Lexicoblog

The occasional ramblings of a freelance lexicographer

Tuesday, August 04, 2020

Reviewing in ELT publishing


Over the past few weeks, I've been reviewing materials – it's one of those jobs within ELT publishing that doesn't get talked about much, but which can be surprisingly satisfying and useful for career development … whatever stage of your career you're at.

By reviewing, I'm not talking about writing book reviews of already published materials, I'm referring to work that goes on before publication.  Draft materials are sent out to reviewers to get feedback on as part of the process of development. Exactly who, how and when will vary depending on the type of title and also depending on the publisher and publishing schedule. I can only talk about the reviewing I've experienced both as a reviewer and as a writer on the receiving end of reviewers' feedback.


What is the job of a reviewer?
The first thing to say is that reviewers are not editors. Editors work closely with writers to help develop the content, the format, the style and then along the line, to nit-pick the details and polish up the manuscript. Reviewers, on the other hand, are much more at arm's length and provide an outside perspective on the material.

Often in ELT, reviewers will be practising teachers working in the target market(s) for the book who are ideally placed to comment on how well the materials are likely to work with their students. They may pick up on issues that would never have occurred to the writers or editorial staff. Reviewers can also be specialists in a particular area brought in to assess the material from a specific angle. I've acted as a specialist reviewer looking at vocabulary using my corpus skills, at content designed to teach academic skills or at whether material hits the mark preparing students for a particular exam. From a slightly different angle, I've also written reviews of published material for publishers who are planning new editions and thinking about what to change.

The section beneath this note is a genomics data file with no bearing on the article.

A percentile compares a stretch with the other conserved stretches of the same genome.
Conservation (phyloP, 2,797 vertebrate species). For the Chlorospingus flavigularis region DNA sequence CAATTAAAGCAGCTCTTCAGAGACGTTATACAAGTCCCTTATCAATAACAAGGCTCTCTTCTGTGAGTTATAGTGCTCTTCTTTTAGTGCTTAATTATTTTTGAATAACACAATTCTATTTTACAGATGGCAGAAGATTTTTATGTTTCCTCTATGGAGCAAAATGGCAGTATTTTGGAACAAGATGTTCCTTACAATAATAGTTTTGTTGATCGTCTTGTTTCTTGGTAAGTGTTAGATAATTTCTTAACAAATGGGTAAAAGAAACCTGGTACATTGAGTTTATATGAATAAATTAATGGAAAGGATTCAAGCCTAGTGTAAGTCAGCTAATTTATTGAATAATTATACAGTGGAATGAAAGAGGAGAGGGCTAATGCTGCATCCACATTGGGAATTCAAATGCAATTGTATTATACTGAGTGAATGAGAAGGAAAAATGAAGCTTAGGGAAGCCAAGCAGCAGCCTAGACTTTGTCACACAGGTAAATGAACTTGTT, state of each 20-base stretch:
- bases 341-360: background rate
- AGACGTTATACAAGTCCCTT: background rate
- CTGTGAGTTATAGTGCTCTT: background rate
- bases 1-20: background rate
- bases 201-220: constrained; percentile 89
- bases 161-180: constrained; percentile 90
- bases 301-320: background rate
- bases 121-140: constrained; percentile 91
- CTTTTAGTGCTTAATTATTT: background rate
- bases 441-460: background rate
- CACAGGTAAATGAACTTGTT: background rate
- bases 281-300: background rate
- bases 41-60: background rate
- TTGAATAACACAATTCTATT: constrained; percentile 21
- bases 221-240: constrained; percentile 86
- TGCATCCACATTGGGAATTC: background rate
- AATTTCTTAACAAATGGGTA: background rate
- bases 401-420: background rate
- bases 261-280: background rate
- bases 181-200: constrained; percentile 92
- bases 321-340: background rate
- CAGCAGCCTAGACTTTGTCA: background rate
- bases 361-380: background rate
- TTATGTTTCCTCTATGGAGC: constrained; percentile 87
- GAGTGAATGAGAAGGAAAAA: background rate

The number and type of reviewers will vary as will the stage at which they review the material and how much they're asked to look at. Reviewing may be a one-off process or it may be repeated. And how much of what the reviewer says will reach the authors will vary too. As a writer, I've had instances where the full reviewer's report was sent to me directly, but more often it's been filtered through an editor.  And of course, the feedback that comes from different reviewers is often wildly contradictory, but that's a subject for another day!

What makes a good reviewer?
When a publisher asks someone to review material, they will typically provide a fairly detailed brief, often a set of specific questions that they'd like the reviewer to answer. They're not looking for a long rambling report on what you think of the material in general and what they definitely don't want is a list of typos and suggestions for better wording! A good reviewer addresses the specific issues they've been asked to look at, giving clear explanations, reasons and examples to back up the points they make – including, if possible, both positive and negative points. Of course, the writer/publisher wants to know about any potential problems with the material, but they also want feedback on what you like, what you think your students will like or what will work well in the classroom. There will often be space for extra comments outside of the target questions, but here the key is to be selective. Comment on those things that really stand out and seem significant, don't get caught up in minor details – which, after all, might change anyway in the edit.

Why review?
Reviewing may not be the glamorous end of the publishing process – if you're lucky, you'll get your name in a tiny credit on the back page – but it can be surprisingly rewarding.